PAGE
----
The Mongolian government is seeking to increase its stake allocation in the Oyu Tolgoi copper-gold project from 34% to 50%, leaving its developers rethinking if it was a good deal at all to have initiated the project.
The request surprised the consortium working on the copper-gold exploration, the Rio Tinto Group and Ivanhoe Mines Ltd.
"We have sent the proposal to Ivanhoe to renegotiate the timeframe for us to increase the government stake," Mongolia's Mining minister Dashdorj Zorigt told reporters at Oyu Tolgoi on Saturday.
Although there is a provision allowing the Mongolian government to hike its claim to the figure it wanted, it is only permissible after 30 years from the agreement's effectivity date. The parties signed the agreement in 2009.
"We respect the government of Mongolia and when they give us the notification to come talk, we'll have those talks," Cameron McRae, chief executive of Oyu Tolgoi, was quoted in The Financial Times.
"But I think what we are demonstrating is that the investment agreement is like a contract, and we're going to honor our end and at least we can expect the government to honor its commitments," the chief executive added.
Some members of Mongolia's parliament called for the Oyu Tolgoi investment agreement to be re-examined after noting trends that demand for metals, especially for copper, will continue to escalate regardless of a downfall in the commodity's price index following the global financial meltdown.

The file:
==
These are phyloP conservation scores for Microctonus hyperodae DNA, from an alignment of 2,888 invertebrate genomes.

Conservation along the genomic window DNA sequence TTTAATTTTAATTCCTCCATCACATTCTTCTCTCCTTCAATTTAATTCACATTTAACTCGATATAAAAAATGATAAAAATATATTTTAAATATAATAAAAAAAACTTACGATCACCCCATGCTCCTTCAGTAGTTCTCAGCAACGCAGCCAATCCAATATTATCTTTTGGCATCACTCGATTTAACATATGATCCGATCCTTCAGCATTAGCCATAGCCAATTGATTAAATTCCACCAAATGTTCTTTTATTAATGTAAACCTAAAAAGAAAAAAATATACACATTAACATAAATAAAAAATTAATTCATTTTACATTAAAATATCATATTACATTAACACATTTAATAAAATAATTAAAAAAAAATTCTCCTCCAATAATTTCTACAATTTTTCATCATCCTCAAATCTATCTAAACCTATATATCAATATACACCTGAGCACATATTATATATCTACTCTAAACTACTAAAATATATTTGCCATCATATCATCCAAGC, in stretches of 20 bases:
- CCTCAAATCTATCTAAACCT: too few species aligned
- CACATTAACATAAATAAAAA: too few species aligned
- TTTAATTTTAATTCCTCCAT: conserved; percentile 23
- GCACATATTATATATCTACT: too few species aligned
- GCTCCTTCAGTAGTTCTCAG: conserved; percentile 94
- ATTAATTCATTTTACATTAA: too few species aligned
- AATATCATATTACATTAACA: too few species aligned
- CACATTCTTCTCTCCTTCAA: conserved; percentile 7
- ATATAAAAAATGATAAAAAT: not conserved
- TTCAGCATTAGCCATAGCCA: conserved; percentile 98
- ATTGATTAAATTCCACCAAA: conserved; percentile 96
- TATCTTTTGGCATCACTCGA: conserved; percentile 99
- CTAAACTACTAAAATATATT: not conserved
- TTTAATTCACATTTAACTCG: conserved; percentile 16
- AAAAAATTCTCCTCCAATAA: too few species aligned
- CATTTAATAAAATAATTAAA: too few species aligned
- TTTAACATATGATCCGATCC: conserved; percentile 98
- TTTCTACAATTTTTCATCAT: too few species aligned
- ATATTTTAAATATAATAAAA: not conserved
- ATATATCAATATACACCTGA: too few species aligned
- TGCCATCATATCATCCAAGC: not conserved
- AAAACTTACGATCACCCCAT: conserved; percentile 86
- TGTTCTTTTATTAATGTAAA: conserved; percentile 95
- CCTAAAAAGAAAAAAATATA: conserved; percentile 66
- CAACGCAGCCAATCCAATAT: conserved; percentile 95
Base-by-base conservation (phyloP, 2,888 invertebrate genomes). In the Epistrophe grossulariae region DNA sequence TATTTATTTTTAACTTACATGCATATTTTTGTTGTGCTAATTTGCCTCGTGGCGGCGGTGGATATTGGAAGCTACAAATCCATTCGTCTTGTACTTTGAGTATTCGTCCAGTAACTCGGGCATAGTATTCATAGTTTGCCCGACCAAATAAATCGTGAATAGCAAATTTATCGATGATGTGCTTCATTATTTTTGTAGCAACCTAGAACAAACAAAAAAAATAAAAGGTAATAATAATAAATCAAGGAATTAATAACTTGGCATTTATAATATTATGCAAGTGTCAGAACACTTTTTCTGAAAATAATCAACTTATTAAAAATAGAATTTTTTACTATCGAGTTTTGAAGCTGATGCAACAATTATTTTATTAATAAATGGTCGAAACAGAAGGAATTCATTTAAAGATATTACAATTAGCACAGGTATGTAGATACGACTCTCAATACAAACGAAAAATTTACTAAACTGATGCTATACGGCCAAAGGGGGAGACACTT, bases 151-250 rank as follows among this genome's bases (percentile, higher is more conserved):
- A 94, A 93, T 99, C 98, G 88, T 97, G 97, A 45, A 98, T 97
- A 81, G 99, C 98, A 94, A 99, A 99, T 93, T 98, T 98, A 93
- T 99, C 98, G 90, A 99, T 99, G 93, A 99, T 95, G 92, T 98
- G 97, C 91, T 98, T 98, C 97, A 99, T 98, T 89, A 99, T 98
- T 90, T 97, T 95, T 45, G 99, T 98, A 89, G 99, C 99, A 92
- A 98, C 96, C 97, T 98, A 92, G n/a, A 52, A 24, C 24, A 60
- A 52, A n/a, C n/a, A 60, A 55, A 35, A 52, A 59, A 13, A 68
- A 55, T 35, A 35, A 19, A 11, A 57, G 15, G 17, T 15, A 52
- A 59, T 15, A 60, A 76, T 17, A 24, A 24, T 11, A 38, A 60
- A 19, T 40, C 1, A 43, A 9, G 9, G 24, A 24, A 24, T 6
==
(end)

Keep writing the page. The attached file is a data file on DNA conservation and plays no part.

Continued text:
But analysts said as governments across Asia , Africa and Latin American push for increased claims, royalties and high taxes on miners, it could prove detrimental to their resource projects. This could ward off investors due to contract violation, damaging investor perception and may ultimately lead them to all together abandon the project, analysts noted.
The project is 66 percent owned by Ivanhoe Mines Ltd. and is only half way through completion. Ivanhoe is 48.5-percent owned by Rio Tinto.
The rise of the so-called "resource nationalism" arises as commodity prices trade near record highs. It is today's biggest business threat to global mining companies as countries with rich mineral resources all want to ride on it. Governments aim to utilize the funds to help pay off rising debts and improve economic development.
The Oyu Tolgoi copper-gold mine, touted to become one of the world's five biggest copper mines, is expected to produce an average of 450,000 tonnes of copper and 330,000 ounces of gold per year over the next 10 years. It is projected to account for one-third of total Mongolian GDP by 2020.
Ivanhoe Mines Ltd. spent more than six years negotiating with Mongolia before an agreement was signed. The site is expected to open in 2013.